Considering Net Neutrality and API Access
By now, you’ve heard a lot about net neutrality. The FCC has voted to classify Internet service providers as Title II common carriers. ISPs no longer have the right to provide preferential treatment to some customers or to throttle bandwidth for others. The FCC now has all sorts of means to ensure everyone has equal access to the Internet, or do they? Of course, that’s just one of the questions the FCC must answer because there isn’t any clear way to enforce the rules (interestingly enough, several sites for testing net neutrality have sprung up so that you can check access speed against several servers). In addition, some carriers are fighting back by reducing planned service expansions. You can expect lawsuits and all sorts of analysis by various industry pundits as everyone tries to figure the situation out. In the meantime, you have an application to build and that means having access to APIs. The problem is that no one is really talking about your needs or your rights as a developer, which means that you might not even have a clear idea of how the vote affects you.
A problem you need to consider is the whole issue of what equal access actually means. According to various sources, equal access will mean that if you pay for a particular connection type that you’ll have the same access to it as anyone else with that connection type. However, if you pay for a connection with a higher quality of service, than you’ll actually have better access than someone with a lower quality of service. Likewise, if you pay for a high-speed connection, then you’ll be able to transfer information faster than a low-speed connection. Therefore, it’s not precisely the same sort of access provided by a telephone carrier, as some people would lead you to believe—it’s not as if everyone will have precisely the same access. The term, equal access, means equal as long as you pay for a particular kind of connection that someone else also purchases. The speed of the connection still determines application speed and quality of service still determines application reliability.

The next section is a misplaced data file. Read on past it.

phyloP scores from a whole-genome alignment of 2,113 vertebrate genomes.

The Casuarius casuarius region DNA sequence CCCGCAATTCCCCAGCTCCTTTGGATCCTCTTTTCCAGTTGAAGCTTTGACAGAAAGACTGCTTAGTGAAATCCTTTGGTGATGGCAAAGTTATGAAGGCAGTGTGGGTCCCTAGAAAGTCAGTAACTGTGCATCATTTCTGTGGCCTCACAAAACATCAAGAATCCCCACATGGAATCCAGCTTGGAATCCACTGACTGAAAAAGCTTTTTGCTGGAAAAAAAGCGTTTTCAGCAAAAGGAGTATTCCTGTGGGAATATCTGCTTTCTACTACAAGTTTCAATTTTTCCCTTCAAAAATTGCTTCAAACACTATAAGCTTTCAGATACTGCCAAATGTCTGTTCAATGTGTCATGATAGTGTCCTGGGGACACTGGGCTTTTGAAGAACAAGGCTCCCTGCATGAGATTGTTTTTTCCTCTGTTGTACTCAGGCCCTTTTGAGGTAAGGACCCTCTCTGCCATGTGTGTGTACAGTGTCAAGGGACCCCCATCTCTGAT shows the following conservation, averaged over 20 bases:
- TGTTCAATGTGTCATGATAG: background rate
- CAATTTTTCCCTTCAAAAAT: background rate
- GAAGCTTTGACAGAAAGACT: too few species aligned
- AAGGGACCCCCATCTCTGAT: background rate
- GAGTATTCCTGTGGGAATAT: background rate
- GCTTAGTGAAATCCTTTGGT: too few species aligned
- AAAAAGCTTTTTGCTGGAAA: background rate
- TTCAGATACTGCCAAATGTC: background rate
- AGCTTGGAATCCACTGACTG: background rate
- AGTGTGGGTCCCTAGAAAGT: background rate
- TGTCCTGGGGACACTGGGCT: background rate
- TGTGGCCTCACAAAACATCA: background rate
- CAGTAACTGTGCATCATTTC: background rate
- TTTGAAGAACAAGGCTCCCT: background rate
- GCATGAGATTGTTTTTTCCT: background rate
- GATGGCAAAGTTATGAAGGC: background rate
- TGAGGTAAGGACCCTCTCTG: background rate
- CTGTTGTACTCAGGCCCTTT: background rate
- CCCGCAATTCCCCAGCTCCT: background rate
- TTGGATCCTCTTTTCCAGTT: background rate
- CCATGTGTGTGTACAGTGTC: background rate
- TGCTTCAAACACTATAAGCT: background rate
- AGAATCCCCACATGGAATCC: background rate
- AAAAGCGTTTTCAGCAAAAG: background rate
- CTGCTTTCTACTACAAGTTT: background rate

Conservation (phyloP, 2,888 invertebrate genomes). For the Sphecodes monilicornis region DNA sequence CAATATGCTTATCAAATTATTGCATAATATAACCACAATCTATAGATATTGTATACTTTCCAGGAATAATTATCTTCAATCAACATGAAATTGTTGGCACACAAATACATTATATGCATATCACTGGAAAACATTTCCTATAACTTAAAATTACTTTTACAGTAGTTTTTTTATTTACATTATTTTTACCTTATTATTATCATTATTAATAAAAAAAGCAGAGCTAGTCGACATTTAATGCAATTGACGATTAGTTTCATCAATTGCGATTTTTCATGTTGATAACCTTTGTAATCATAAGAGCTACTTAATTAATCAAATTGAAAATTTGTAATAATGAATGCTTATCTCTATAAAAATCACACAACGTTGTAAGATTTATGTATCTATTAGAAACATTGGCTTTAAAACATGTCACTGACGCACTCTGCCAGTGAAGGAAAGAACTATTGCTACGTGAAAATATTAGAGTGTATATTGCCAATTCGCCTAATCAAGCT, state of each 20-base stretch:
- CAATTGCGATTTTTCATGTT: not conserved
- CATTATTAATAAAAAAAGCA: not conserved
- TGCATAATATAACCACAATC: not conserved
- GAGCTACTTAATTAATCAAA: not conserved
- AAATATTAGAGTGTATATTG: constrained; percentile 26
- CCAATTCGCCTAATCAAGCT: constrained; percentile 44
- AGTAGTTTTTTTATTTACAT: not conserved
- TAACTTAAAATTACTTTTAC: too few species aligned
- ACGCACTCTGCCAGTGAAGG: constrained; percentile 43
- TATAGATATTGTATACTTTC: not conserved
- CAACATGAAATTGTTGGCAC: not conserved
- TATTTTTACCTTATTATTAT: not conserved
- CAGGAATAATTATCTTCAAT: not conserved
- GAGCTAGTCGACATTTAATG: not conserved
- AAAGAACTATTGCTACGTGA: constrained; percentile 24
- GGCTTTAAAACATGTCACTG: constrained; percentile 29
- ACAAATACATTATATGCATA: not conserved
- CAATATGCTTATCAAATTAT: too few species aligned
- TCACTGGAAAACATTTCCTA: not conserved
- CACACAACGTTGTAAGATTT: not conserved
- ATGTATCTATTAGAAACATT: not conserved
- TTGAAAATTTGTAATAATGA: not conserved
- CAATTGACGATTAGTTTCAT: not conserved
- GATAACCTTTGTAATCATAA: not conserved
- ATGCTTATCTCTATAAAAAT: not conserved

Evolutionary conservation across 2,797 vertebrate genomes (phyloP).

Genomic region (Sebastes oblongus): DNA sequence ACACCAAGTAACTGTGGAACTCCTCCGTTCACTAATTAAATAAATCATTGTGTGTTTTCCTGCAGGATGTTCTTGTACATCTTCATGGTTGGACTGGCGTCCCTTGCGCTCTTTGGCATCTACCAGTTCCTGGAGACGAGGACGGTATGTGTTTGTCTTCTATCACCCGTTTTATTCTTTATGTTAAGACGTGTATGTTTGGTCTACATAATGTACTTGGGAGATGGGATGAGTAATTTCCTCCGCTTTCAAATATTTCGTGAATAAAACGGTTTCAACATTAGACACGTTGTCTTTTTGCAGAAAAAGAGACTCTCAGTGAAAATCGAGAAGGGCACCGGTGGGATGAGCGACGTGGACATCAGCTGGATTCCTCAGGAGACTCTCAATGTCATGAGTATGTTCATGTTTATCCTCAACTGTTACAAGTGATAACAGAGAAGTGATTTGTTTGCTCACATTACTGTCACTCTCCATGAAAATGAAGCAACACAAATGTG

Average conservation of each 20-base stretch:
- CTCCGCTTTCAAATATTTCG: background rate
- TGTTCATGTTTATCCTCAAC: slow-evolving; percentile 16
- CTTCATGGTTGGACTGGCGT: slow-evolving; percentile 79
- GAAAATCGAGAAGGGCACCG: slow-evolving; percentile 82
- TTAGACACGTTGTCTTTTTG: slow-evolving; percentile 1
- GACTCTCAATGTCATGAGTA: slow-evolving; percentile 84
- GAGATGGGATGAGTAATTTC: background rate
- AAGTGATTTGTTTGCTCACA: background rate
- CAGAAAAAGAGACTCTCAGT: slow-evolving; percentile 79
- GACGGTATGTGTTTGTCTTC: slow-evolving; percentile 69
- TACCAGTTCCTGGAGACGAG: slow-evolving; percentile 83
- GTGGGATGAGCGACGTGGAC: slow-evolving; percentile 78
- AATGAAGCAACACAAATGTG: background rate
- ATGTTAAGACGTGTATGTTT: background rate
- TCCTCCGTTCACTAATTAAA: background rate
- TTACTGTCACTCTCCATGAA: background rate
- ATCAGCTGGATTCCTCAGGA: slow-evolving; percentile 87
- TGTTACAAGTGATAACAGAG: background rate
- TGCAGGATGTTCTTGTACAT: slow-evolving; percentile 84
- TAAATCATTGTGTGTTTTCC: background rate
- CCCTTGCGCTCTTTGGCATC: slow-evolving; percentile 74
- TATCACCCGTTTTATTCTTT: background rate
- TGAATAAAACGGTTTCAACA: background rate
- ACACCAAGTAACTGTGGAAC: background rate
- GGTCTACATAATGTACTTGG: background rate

Net neutrality also doesn’t affect API neutrality. If an API provider decides to provide discriminatory access to a competitor, you can’t do anything about it. For example, the new ruling wouldn’t affect business decisions such as the one in which Twitter cut off Tumblr from its API. The net neutrality ruling is akin to providing open access to the streets and sidewalks connecting houses in a town. Anyone can walk up to any house and knock on the door. However, the house owner (the API), still controls whether you can enter the door and access the house. If an ISP wants to make net neutrality difficult, it could still buy up APIs and force discriminatory access outside the FCC ruling (and it could very well happen).
Impacting Access Speeds
You’re sitting in traffic. Suddenly, you hear sirens. It takes an abnormally long time for the sirens to arrive, pass, and go on their way. You notice that no one gives the emergency vehicles the right of way—everything proceeds precisely as it did before the emergency started. In the meantime, a house burns down. The fire trucks could have saved it if they had only gone at a faster speed, but they kept to the same speed as everyone else. What’s wrong with this picture? It’s what happens when everyone has precisely the same access to the road and the FCC has to consider the problem as part of implementing net neutrality.